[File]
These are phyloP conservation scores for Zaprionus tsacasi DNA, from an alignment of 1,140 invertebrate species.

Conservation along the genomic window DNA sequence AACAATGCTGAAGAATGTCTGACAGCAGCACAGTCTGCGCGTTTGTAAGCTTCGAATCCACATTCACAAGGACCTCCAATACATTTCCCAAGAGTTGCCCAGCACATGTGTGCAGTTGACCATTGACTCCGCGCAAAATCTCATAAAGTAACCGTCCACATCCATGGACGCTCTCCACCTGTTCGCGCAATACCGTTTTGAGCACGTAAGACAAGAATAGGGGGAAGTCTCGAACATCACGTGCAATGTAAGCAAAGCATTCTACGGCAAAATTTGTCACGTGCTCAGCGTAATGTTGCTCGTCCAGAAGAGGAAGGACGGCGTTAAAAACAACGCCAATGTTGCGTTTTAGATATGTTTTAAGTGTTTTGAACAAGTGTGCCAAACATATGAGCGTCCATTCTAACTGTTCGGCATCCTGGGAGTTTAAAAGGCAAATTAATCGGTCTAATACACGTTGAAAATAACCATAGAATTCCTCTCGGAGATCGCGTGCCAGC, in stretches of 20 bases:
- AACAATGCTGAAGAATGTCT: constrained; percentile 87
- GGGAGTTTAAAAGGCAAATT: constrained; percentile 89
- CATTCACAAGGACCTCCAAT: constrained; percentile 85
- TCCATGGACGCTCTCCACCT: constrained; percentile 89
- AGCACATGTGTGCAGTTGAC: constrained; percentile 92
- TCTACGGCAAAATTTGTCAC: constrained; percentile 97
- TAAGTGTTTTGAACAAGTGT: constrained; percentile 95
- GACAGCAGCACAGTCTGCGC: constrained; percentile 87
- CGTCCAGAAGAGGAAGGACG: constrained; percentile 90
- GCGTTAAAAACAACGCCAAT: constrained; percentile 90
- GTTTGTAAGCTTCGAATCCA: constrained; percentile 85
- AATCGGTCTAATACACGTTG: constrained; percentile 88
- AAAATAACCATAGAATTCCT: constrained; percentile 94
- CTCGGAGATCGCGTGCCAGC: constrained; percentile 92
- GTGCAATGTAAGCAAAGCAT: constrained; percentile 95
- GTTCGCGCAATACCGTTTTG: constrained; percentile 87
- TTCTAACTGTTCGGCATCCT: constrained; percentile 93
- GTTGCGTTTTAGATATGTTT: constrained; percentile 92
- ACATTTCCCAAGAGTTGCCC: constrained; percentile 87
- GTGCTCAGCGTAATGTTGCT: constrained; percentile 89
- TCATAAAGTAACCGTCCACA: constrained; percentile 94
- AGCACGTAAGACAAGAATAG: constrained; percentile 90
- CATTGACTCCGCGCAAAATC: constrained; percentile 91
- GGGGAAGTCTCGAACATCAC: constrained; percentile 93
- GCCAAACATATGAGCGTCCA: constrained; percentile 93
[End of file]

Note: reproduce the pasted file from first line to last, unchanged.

These are phyloP conservation scores for Zaprionus tsacasi DNA, from an alignment of 1,140 invertebrate species.

Conservation along the genomic window DNA sequence AACAATGCTGAAGAATGTCTGACAGCAGCACAGTCTGCGCGTTTGTAAGCTTCGAATCCACATTCACAAGGACCTCCAATACATTTCCCAAGAGTTGCCCAGCACATGTGTGCAGTTGACCATTGACTCCGCGCAAAATCTCATAAAGTAACCGTCCACATCCATGGACGCTCTCCACCTGTTCGCGCAATACCGTTTTGAGCACGTAAGACAAGAATAGGGGGAAGTCTCGAACATCACGTGCAATGTAAGCAAAGCATTCTACGGCAAAATTTGTCACGTGCTCAGCGTAATGTTGCTCGTCCAGAAGAGGAAGGACGGCGTTAAAAACAACGCCAATGTTGCGTTTTAGATATGTTTTAAGTGTTTTGAACAAGTGTGCCAAACATATGAGCGTCCATTCTAACTGTTCGGCATCCTGGGAGTTTAAAAGGCAAATTAATCGGTCTAATACACGTTGAAAATAACCATAGAATTCCTCTCGGAGATCGCGTGCCAGC, in stretches of 20 bases:
- AACAATGCTGAAGAATGTCT: constrained; percentile 87
- GGGAGTTTAAAAGGCAAATT: constrained; percentile 89
- CATTCACAAGGACCTCCAAT: constrained; percentile 85
- TCCATGGACGCTCTCCACCT: constrained; percentile 89
- AGCACATGTGTGCAGTTGAC: constrained; percentile 92
- TCTACGGCAAAATTTGTCAC: constrained; percentile 97
- TAAGTGTTTTGAACAAGTGT: constrained; percentile 95
- GACAGCAGCACAGTCTGCGC: constrained; percentile 87
- CGTCCAGAAGAGGAAGGACG: constrained; percentile 90
- GCGTTAAAAACAACGCCAAT: constrained; percentile 90
- GTTTGTAAGCTTCGAATCCA: constrained; percentile 85
- AATCGGTCTAATACACGTTG: constrained; percentile 88
- AAAATAACCATAGAATTCCT: constrained; percentile 94
- CTCGGAGATCGCGTGCCAGC: constrained; percentile 92
- GTGCAATGTAAGCAAAGCAT: constrained; percentile 95
- GTTCGCGCAATACCGTTTTG: constrained; percentile 87
- TTCTAACTGTTCGGCATCCT: constrained; percentile 93
- GTTGCGTTTTAGATATGTTT: constrained; percentile 92
- ACATTTCCCAAGAGTTGCCC: constrained; percentile 87
- GTGCTCAGCGTAATGTTGCT: constrained; percentile 89
- TCATAAAGTAACCGTCCACA: constrained; percentile 94
- AGCACGTAAGACAAGAATAG: constrained; percentile 90
- CATTGACTCCGCGCAAAATC: constrained; percentile 91
- GGGGAAGTCTCGAACATCAC: constrained; percentile 93
- GCCAAACATATGAGCGTCCA: constrained; percentile 93